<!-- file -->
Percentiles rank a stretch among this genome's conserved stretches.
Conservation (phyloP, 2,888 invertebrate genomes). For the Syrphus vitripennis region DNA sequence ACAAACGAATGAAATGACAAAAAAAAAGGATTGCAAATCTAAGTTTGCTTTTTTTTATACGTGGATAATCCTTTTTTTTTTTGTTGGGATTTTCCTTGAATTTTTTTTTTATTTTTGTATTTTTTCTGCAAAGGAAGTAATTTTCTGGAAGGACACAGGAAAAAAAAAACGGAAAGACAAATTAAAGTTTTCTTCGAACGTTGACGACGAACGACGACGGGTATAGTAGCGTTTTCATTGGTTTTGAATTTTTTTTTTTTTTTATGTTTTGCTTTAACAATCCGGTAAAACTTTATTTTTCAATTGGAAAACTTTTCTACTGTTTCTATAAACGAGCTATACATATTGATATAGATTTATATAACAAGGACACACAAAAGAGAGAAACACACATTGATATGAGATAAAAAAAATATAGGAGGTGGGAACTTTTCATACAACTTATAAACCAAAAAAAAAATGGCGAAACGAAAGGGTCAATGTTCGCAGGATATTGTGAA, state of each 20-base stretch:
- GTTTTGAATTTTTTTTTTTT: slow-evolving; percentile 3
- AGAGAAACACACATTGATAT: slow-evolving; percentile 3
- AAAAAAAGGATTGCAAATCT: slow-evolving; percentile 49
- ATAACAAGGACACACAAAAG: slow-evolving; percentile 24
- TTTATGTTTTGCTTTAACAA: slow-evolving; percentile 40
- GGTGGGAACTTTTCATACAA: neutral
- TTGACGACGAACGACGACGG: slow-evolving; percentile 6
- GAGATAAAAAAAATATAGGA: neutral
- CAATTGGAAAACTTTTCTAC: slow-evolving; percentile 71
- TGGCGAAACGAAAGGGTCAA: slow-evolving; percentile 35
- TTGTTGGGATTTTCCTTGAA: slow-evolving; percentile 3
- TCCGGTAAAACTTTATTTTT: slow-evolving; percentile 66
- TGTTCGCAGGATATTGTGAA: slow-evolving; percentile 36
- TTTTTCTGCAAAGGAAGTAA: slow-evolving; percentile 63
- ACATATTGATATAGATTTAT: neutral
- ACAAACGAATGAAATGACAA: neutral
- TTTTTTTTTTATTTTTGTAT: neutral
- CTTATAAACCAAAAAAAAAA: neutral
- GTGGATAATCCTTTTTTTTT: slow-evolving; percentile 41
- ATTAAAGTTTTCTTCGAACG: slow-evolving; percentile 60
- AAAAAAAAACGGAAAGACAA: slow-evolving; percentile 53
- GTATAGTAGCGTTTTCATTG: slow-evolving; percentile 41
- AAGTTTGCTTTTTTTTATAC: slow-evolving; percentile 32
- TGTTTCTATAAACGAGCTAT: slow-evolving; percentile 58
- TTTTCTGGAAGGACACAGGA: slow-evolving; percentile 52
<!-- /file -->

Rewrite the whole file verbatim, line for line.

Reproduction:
Percentiles rank a stretch among this genome's conserved stretches.
Conservation (phyloP, 2,888 invertebrate genomes). For the Syrphus vitripennis region DNA sequence ACAAACGAATGAAATGACAAAAAAAAAGGATTGCAAATCTAAGTTTGCTTTTTTTTATACGTGGATAATCCTTTTTTTTTTTGTTGGGATTTTCCTTGAATTTTTTTTTTATTTTTGTATTTTTTCTGCAAAGGAAGTAATTTTCTGGAAGGACACAGGAAAAAAAAAACGGAAAGACAAATTAAAGTTTTCTTCGAACGTTGACGACGAACGACGACGGGTATAGTAGCGTTTTCATTGGTTTTGAATTTTTTTTTTTTTTTATGTTTTGCTTTAACAATCCGGTAAAACTTTATTTTTCAATTGGAAAACTTTTCTACTGTTTCTATAAACGAGCTATACATATTGATATAGATTTATATAACAAGGACACACAAAAGAGAGAAACACACATTGATATGAGATAAAAAAAATATAGGAGGTGGGAACTTTTCATACAACTTATAAACCAAAAAAAAAATGGCGAAACGAAAGGGTCAATGTTCGCAGGATATTGTGAA, state of each 20-base stretch:
- GTTTTGAATTTTTTTTTTTT: slow-evolving; percentile 3
- AGAGAAACACACATTGATAT: slow-evolving; percentile 3
- AAAAAAAGGATTGCAAATCT: slow-evolving; percentile 49
- ATAACAAGGACACACAAAAG: slow-evolving; percentile 24
- TTTATGTTTTGCTTTAACAA: slow-evolving; percentile 40
- GGTGGGAACTTTTCATACAA: neutral
- TTGACGACGAACGACGACGG: slow-evolving; percentile 6
- GAGATAAAAAAAATATAGGA: neutral
- CAATTGGAAAACTTTTCTAC: slow-evolving; percentile 71
- TGGCGAAACGAAAGGGTCAA: slow-evolving; percentile 35
- TTGTTGGGATTTTCCTTGAA: slow-evolving; percentile 3
- TCCGGTAAAACTTTATTTTT: slow-evolving; percentile 66
- TGTTCGCAGGATATTGTGAA: slow-evolving; percentile 36
- TTTTTCTGCAAAGGAAGTAA: slow-evolving; percentile 63
- ACATATTGATATAGATTTAT: neutral
- ACAAACGAATGAAATGACAA: neutral
- TTTTTTTTTTATTTTTGTAT: neutral
- CTTATAAACCAAAAAAAAAA: neutral
- GTGGATAATCCTTTTTTTTT: slow-evolving; percentile 41
- ATTAAAGTTTTCTTCGAACG: slow-evolving; percentile 60
- AAAAAAAAACGGAAAGACAA: slow-evolving; percentile 53
- GTATAGTAGCGTTTTCATTG: slow-evolving; percentile 41
- AAGTTTGCTTTTTTTTATAC: slow-evolving; percentile 32
- TGTTTCTATAAACGAGCTAT: slow-evolving; percentile 58
- TTTTCTGGAAGGACACAGGA: slow-evolving; percentile 52